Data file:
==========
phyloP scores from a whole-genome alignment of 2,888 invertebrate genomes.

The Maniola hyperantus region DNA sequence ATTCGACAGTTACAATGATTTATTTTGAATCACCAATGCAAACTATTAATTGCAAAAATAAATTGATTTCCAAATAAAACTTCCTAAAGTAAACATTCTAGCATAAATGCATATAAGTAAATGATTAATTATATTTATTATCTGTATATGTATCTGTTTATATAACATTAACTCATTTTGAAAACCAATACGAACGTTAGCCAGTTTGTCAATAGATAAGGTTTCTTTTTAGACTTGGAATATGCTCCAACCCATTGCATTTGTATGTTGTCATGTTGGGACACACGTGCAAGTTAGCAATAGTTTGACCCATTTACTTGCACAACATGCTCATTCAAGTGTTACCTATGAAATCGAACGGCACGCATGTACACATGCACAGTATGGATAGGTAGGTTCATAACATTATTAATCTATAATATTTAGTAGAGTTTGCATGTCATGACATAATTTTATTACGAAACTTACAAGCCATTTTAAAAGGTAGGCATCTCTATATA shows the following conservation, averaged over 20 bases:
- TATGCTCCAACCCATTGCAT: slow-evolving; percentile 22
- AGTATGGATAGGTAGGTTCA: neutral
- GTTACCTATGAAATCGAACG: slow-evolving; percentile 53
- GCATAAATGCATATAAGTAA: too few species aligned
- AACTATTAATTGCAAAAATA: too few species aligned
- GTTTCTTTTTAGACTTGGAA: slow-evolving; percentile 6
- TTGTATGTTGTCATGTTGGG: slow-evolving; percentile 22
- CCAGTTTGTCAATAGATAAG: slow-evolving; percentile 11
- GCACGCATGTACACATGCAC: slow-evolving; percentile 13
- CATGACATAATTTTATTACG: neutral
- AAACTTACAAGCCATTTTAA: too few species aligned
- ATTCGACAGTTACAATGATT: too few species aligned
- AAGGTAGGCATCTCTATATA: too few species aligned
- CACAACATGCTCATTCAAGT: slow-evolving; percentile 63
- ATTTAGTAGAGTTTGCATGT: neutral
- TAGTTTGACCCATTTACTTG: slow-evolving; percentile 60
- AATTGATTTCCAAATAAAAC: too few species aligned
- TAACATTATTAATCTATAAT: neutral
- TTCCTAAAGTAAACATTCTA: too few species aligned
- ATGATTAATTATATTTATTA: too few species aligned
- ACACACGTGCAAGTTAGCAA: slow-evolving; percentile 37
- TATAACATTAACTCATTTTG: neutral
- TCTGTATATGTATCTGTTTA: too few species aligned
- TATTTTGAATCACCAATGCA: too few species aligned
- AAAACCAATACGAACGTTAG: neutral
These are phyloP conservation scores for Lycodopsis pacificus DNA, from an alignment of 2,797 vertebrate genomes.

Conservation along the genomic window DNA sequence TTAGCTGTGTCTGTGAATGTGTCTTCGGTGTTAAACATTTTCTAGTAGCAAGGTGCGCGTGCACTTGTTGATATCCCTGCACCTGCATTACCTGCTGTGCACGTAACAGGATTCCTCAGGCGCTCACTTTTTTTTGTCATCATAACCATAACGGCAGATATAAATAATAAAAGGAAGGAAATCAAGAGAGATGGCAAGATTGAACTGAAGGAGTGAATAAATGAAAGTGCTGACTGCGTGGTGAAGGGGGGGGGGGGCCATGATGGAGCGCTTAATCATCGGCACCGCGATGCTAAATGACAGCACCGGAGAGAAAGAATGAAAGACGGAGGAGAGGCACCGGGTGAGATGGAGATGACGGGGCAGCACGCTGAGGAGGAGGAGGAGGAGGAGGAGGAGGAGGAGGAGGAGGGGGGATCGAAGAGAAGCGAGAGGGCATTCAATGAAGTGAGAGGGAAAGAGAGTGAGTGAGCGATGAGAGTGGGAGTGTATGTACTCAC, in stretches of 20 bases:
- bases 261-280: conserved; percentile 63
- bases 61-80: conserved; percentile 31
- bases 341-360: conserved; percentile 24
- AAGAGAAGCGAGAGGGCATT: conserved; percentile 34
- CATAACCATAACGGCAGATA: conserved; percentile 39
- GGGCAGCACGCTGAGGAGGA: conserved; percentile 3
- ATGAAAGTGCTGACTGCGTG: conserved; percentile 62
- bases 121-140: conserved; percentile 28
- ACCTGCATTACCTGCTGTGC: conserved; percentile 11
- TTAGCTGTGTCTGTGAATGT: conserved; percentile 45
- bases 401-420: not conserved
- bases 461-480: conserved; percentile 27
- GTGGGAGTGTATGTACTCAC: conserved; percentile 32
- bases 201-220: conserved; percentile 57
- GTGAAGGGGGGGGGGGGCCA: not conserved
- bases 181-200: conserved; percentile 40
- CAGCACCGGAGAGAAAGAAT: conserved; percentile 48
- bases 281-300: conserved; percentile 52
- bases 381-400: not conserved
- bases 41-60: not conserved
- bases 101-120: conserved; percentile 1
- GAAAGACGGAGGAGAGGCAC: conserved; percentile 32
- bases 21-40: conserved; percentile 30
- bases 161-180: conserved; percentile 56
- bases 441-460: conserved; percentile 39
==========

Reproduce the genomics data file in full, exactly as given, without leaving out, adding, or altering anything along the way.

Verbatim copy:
phyloP scores from a whole-genome alignment of 2,888 invertebrate genomes.

The Maniola hyperantus region DNA sequence ATTCGACAGTTACAATGATTTATTTTGAATCACCAATGCAAACTATTAATTGCAAAAATAAATTGATTTCCAAATAAAACTTCCTAAAGTAAACATTCTAGCATAAATGCATATAAGTAAATGATTAATTATATTTATTATCTGTATATGTATCTGTTTATATAACATTAACTCATTTTGAAAACCAATACGAACGTTAGCCAGTTTGTCAATAGATAAGGTTTCTTTTTAGACTTGGAATATGCTCCAACCCATTGCATTTGTATGTTGTCATGTTGGGACACACGTGCAAGTTAGCAATAGTTTGACCCATTTACTTGCACAACATGCTCATTCAAGTGTTACCTATGAAATCGAACGGCACGCATGTACACATGCACAGTATGGATAGGTAGGTTCATAACATTATTAATCTATAATATTTAGTAGAGTTTGCATGTCATGACATAATTTTATTACGAAACTTACAAGCCATTTTAAAAGGTAGGCATCTCTATATA shows the following conservation, averaged over 20 bases:
- TATGCTCCAACCCATTGCAT: slow-evolving; percentile 22
- AGTATGGATAGGTAGGTTCA: neutral
- GTTACCTATGAAATCGAACG: slow-evolving; percentile 53
- GCATAAATGCATATAAGTAA: too few species aligned
- AACTATTAATTGCAAAAATA: too few species aligned
- GTTTCTTTTTAGACTTGGAA: slow-evolving; percentile 6
- TTGTATGTTGTCATGTTGGG: slow-evolving; percentile 22
- CCAGTTTGTCAATAGATAAG: slow-evolving; percentile 11
- GCACGCATGTACACATGCAC: slow-evolving; percentile 13
- CATGACATAATTTTATTACG: neutral
- AAACTTACAAGCCATTTTAA: too few species aligned
- ATTCGACAGTTACAATGATT: too few species aligned
- AAGGTAGGCATCTCTATATA: too few species aligned
- CACAACATGCTCATTCAAGT: slow-evolving; percentile 63
- ATTTAGTAGAGTTTGCATGT: neutral
- TAGTTTGACCCATTTACTTG: slow-evolving; percentile 60
- AATTGATTTCCAAATAAAAC: too few species aligned
- TAACATTATTAATCTATAAT: neutral
- TTCCTAAAGTAAACATTCTA: too few species aligned
- ATGATTAATTATATTTATTA: too few species aligned
- ACACACGTGCAAGTTAGCAA: slow-evolving; percentile 37
- TATAACATTAACTCATTTTG: neutral
- TCTGTATATGTATCTGTTTA: too few species aligned
- TATTTTGAATCACCAATGCA: too few species aligned
- AAAACCAATACGAACGTTAG: neutral
These are phyloP conservation scores for Lycodopsis pacificus DNA, from an alignment of 2,797 vertebrate genomes.

Conservation along the genomic window DNA sequence TTAGCTGTGTCTGTGAATGTGTCTTCGGTGTTAAACATTTTCTAGTAGCAAGGTGCGCGTGCACTTGTTGATATCCCTGCACCTGCATTACCTGCTGTGCACGTAACAGGATTCCTCAGGCGCTCACTTTTTTTTGTCATCATAACCATAACGGCAGATATAAATAATAAAAGGAAGGAAATCAAGAGAGATGGCAAGATTGAACTGAAGGAGTGAATAAATGAAAGTGCTGACTGCGTGGTGAAGGGGGGGGGGGGCCATGATGGAGCGCTTAATCATCGGCACCGCGATGCTAAATGACAGCACCGGAGAGAAAGAATGAAAGACGGAGGAGAGGCACCGGGTGAGATGGAGATGACGGGGCAGCACGCTGAGGAGGAGGAGGAGGAGGAGGAGGAGGAGGAGGAGGAGGGGGGATCGAAGAGAAGCGAGAGGGCATTCAATGAAGTGAGAGGGAAAGAGAGTGAGTGAGCGATGAGAGTGGGAGTGTATGTACTCAC, in stretches of 20 bases:
- bases 261-280: conserved; percentile 63
- bases 61-80: conserved; percentile 31
- bases 341-360: conserved; percentile 24
- AAGAGAAGCGAGAGGGCATT: conserved; percentile 34
- CATAACCATAACGGCAGATA: conserved; percentile 39
- GGGCAGCACGCTGAGGAGGA: conserved; percentile 3
- ATGAAAGTGCTGACTGCGTG: conserved; percentile 62
- bases 121-140: conserved; percentile 28
- ACCTGCATTACCTGCTGTGC: conserved; percentile 11
- TTAGCTGTGTCTGTGAATGT: conserved; percentile 45
- bases 401-420: not conserved
- bases 461-480: conserved; percentile 27
- GTGGGAGTGTATGTACTCAC: conserved; percentile 32
- bases 201-220: conserved; percentile 57
- GTGAAGGGGGGGGGGGGCCA: not conserved
- bases 181-200: conserved; percentile 40
- CAGCACCGGAGAGAAAGAAT: conserved; percentile 48
- bases 281-300: conserved; percentile 52
- bases 381-400: not conserved
- bases 41-60: not conserved
- bases 101-120: conserved; percentile 1
- GAAAGACGGAGGAGAGGCAC: conserved; percentile 32
- bases 21-40: conserved; percentile 30
- bases 161-180: conserved; percentile 56
- bases 441-460: conserved; percentile 39